Is Vinegar Flammable? Can It Catch Fire?

Vinegar is a standard ingredient in most homes. Whether it is kept in the kitchen cupboard or the cleaning cupboard, we manage to find plenty of jobs for this useful liquid, and have done so for many thousands of years.

These days there are many different varieties of vinegar available, some with distinctive flavorings, colorings and uses, however, the most distinctive quality of all types of vinegar is surely the smell.

Vinegar has a potent and sharply acidic smell, and it has led many people to wonder whether it is in fact a flammable substance?

After all, vinegar is made from alcohol, which can be highly flammable. Luckily, you have not been dousing your dinner in flame fuel all these years, as vinegar is not a flammable substance and it will not catch fire.

Read on to find out how it is made, why it is not flammable, and how the many different varieties of vinegar compare.

Will Vinegar Catch Fire? Is It Flammable?

What Is Vinegar Made Of?

Vinegar is a mixture of acetic (ethanoic) acid and water. It will sometimes contain small amounts of other flavorings and colorings in the form of phenolic acids, aldehydes and flavonoids depending on what type of vinegar it is.

Acetic acid is a highly flammable substance, so it is understandable why people would suspect vinegar to be the same.

However, vinegar is not flammable because it has a very low percentage of acetic acid compared to a high percentage of water. Water does not catch on fire, it actually extinguishes flames, meaning it is definitely not flammable.

Most cooking vinegar contains 5-8% acetic acid  and 92-95% water. As you can see, the balance is strongly swayed towards the non-flammable ingredient, which is why vinegar is perfectly safe to use near heat and flames. 

Can Vinegar Catch On Fire?

Normal household vinegar will not catch on fire, and nor will other specialist vinegars designed for cleaning or culinary purposes. This is because the flammable component in vinegar is so diluted by the water content that it loses its flammable properties.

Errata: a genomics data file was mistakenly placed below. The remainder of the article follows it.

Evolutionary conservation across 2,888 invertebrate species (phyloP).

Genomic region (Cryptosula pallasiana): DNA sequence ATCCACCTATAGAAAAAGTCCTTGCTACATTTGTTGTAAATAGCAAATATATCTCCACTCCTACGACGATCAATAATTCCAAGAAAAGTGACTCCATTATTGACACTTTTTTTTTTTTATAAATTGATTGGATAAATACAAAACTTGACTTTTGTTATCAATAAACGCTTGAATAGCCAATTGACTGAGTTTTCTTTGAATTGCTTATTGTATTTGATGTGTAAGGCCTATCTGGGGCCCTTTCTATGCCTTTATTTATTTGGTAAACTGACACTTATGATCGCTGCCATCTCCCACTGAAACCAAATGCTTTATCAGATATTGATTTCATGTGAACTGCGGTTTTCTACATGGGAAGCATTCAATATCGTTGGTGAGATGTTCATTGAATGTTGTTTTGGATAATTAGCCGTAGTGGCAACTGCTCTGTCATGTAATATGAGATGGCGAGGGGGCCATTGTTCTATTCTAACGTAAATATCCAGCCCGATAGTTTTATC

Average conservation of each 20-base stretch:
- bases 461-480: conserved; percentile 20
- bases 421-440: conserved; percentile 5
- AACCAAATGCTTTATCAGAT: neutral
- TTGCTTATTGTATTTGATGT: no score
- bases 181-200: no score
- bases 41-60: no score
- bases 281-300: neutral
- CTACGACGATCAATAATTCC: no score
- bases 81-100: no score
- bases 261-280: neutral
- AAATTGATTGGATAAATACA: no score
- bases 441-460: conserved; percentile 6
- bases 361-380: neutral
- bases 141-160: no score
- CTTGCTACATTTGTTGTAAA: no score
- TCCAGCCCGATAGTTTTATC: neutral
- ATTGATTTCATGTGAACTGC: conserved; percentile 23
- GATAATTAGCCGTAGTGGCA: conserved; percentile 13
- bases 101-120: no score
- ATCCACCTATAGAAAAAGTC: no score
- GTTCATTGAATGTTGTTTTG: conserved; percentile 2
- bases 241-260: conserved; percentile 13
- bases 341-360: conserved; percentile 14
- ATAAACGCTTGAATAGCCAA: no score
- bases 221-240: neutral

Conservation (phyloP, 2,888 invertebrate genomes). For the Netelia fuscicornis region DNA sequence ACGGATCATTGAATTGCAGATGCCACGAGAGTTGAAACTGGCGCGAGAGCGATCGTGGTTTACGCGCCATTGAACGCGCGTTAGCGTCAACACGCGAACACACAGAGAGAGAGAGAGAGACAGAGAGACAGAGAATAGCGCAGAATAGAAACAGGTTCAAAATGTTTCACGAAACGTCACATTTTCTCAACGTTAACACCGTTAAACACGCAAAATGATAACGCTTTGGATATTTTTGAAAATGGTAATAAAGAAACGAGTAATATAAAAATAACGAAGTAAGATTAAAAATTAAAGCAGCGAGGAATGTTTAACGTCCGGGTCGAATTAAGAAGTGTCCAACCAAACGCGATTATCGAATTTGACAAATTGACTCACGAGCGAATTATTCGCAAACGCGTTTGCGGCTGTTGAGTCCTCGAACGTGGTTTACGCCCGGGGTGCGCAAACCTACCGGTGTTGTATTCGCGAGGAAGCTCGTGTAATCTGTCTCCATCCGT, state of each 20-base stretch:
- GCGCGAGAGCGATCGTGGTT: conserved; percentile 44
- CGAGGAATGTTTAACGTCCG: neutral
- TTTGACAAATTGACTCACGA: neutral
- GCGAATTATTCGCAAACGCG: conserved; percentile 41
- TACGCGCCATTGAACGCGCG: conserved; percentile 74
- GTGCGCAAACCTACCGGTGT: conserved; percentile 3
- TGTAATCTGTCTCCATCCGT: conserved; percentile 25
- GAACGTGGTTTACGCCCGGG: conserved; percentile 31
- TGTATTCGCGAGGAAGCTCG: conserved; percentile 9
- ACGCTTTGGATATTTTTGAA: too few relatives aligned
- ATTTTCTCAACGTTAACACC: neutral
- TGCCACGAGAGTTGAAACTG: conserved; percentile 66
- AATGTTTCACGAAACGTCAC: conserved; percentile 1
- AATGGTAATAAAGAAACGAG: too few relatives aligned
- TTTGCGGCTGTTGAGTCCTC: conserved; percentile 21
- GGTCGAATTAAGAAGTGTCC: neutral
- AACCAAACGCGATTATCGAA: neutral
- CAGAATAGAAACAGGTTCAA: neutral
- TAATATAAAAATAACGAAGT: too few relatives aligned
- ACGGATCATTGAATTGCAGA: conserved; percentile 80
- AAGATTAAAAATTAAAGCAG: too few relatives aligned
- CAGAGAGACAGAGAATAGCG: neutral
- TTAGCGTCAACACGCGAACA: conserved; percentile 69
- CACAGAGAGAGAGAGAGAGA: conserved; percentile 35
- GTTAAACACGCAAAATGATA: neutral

Acetic acid is the main active ingredient in vinegar that gives it that fermented flavor we all know and love.

Acetic acid makes up between 5% and 8% of vinegar, and is a highly flammable substance, with a flashpoint of 104 degrees Fahrenheit. This means, when it is heated to 104 degrees Fahrenheit it will catch on fire… but only in its pure form. 

Because vinegar is made of 92-95% water, the acetic acid is diluted and the substance is not flammable.

Of course, if you were to heat vinegar to an exact temperature, so that the water content evaporated and all that was left was acetic acid, then technically you could cause it to catch flame.

However, this would be very difficult to achieve, as the temperature would have to be highly controlled to ensure that the acetic acid didn’t vaporize with the water.

In essence, you would have to be a talented scientist and create a super controlled environment in order to make vinegar catch on fire.

Is It Dangerous To Boil Vinegar?

Although vinegar will not catch on fire, it still isn’t a great idea to boil it, and we can’t really think of a reason why you would want to. Vinegar fumes can be harsh on the nose and eyes, and there are not any notable benefits to boiling a pan of vinegar in your kitchen.

You will only waste a handy ingredient and make your house smell funny. Although it is not dangerous to boil vinegar, it is not beneficial either and you should only do so if you are in a well ventilated kitchen or area.

If that hasn’t convinced you, you might be interested to know that vinegar is corrosive when it is boiled. This is because the PH of vinegar is affected by heat, so the acetic acid element of the liquid will cause pans to rust and corrode.

Unless you choose to use a glass container (which is not affected by the increased acidity of vinegar) then you could end up ruining some perfectly decent pots and pans by boiling vinegar in them.

Whatever happens, never boil vinegar over a coal fire because the carbon monoxide created by the heated coals can be dangerous and highly toxic to humans.

Are Vinegar Fumes Good For You?

Some websites and articles online claim that vinegar fumes help to disinfect your house, however this is an internet myth and has no scientific basis whatsoever.

Even though vinegar is sometimes used to clean surfaces and lift bacteria, vinegar fumes are not strong enough to disinfect your home, and will only make your walls and furniture smell bad.